Tuesday, December 22, 2015

Thoughts on the Phantom Menace

   New Star Wars is out. And, as any fan does, I watched a few of the earlier Star Wars films in preparation. As a child of the 90's, I have a particular fondness for the Prequels. So I started with The Phantom Menace. Sadly, it's not as good as I want it to be, or even as I remember it being. I've been mulling over it since, and I decided I need to get my thoughts out rather than allow them to stew in my head. So here I go.

    The plot here is pretty up-and-down. The set up is pretty simple (the Jedi are there to solve political problems on Naboo), but the overall story takes rabbit trails and wanders around before finally resolving in the end. Because, really, what does the big Pod Race do other than solve a minor issue in the plot? Sure, it's an amazing action beat. But the exhilarating race is only about halfway through the movie. Too much time is spent building up to it, and the win is such an adrenaline rush, that it should be staged more as a part of the climax. The strange scene between Qui-Gon and Watto after it does a nice job of showing that this action beat is only a passing section of the story, but in a 3-act-structure (or any modern story), this really doesn't quite fit. Of course, this section brings Anakin onto the crew, and serves as a point for character development, but as a plot beat it doesn't really fit.
   The other issue with this film is the dialogue, direction, and acting. The dialogue has issues, for sure, but it's not as bad as Attack of the Clones. The acting and direction are sort of a single point. From what I understood from the Film Commentary, Lucas has almost a documentary-like style of filming. He sets up a camera and allows the actors to do their thing. (To me, this almost makes me view the film differently: because it's not really a story, but just a glimpse into the lives of people in this other part of the universe. But that's a pretty far-flung theory.) This is why Jake Lloyd is so bad-to-average, because he doesn't really know what he is doing (due to his age). Though, as I watched, Lloyd is suitable when he is on screen with other actors. It is really only when he is by himself ("Spinning! That's a neat trick.") when he falls. However, some of the excitement he shows while flying, or the pain he shows when leaving his mother, is touching. Even a few of the scenes between Padme and Anakin are quite well acted. Qui-Gon, Darth Maul, and Obi-Wan are good actors, but they have very little character development, so the audience has very little connection with them.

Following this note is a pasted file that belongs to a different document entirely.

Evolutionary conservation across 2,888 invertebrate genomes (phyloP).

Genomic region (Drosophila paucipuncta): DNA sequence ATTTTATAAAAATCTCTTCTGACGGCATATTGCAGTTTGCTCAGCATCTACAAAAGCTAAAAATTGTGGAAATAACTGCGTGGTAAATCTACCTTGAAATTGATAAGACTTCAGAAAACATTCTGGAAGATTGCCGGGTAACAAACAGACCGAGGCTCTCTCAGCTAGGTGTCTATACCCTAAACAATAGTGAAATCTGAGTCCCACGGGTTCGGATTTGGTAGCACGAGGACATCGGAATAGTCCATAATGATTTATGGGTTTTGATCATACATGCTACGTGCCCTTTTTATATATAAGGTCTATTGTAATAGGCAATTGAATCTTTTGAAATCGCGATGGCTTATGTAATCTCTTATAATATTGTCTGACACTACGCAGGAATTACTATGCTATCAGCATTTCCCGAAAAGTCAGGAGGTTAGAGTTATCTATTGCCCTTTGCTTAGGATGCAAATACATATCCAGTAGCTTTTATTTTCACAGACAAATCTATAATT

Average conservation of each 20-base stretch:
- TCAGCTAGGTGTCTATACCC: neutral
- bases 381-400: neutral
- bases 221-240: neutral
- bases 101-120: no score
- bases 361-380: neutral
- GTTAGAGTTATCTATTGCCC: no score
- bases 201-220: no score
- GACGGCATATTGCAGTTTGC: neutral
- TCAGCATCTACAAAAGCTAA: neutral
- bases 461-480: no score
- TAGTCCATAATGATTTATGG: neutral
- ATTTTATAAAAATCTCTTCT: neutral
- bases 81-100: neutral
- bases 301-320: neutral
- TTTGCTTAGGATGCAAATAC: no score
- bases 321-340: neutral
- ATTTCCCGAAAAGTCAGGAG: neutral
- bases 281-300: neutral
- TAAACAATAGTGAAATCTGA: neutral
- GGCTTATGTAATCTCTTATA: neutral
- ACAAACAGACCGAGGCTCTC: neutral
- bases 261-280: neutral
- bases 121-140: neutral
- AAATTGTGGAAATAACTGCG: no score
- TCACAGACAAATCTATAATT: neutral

After I watched the film, I tried to think of any character that actually had an arc, and I could only come up with one that I felt sure about: Padme. She starts as a queen who is trying to work within the system (going to Coruscant to request aid from the Senate). Yet, when her crew gets trapped on Tatooine, Padme sees Qui-Gon willing to take chances and work outside the system (Qui-Gon only loosely follows the Jedi Code, which in itself is a fascinating character point, and vital to the entire Prequel trilogy). Padme initially rejects this disregard for the system ("The queen wouldn't be happy with this!" she says about allowing Anakin to pod-race). However, when she gets to Coruscant, she sees that the system itself is corrupted, for they will do nothing to aid Naboo. So she follows Qui-Gon's path and votes to change the system, declaring her lack of faith in Chancellor Valorum. Yet, even here Padme finds that the system has failed her, for the Senate would allow Naboo to perish because it must follow its rules. So she goes back to Naboo to again work outside the system by partnering with the Gungans (through the aid of Jar Jar, which might, might be the only other character with an arc in this film).
   Padme starts as a Queen who is more or less living within the system, but because she sees a Jedi who is willing to break the rules when the rules are wrong, she changes. Padme grows from a paint by the numbers queen to a leader willing to do that which is best for her people, even if it means working outside of the corrupt, legalistic government. In my mind, this is a wonderful set up for the entire theme of the Prequels: the destruction of Anakin, and the Jedi, due to legalism. Does this make up for a lack in writing or acting? No. However, it does show to me that the Prequels aren't just dumb fiction: they are thoughtful films that have their themes bogged down by poor writing and directing.
   So... with all that said, what is my view of The Phantom Menace overall? It probably deserves somewhere between one and two stars for story/characters. However, while listening to the Film Commentary, I became awed by how amazing the effects are in this film. Yes, they are CGI. But for what Lucas and Co. had to work with, these films are a work of art. In my mind, that raises the film to at least a 2.5 to 3. Maybe 3 stars overall because of the music, visuals, and because it's an enjoyable remembrance of my childhood? Maybe I'm too generous, but if Star Wars has taught me anything, it is that I should err on the side of grace and love, rather than on the side of anger and hatred.

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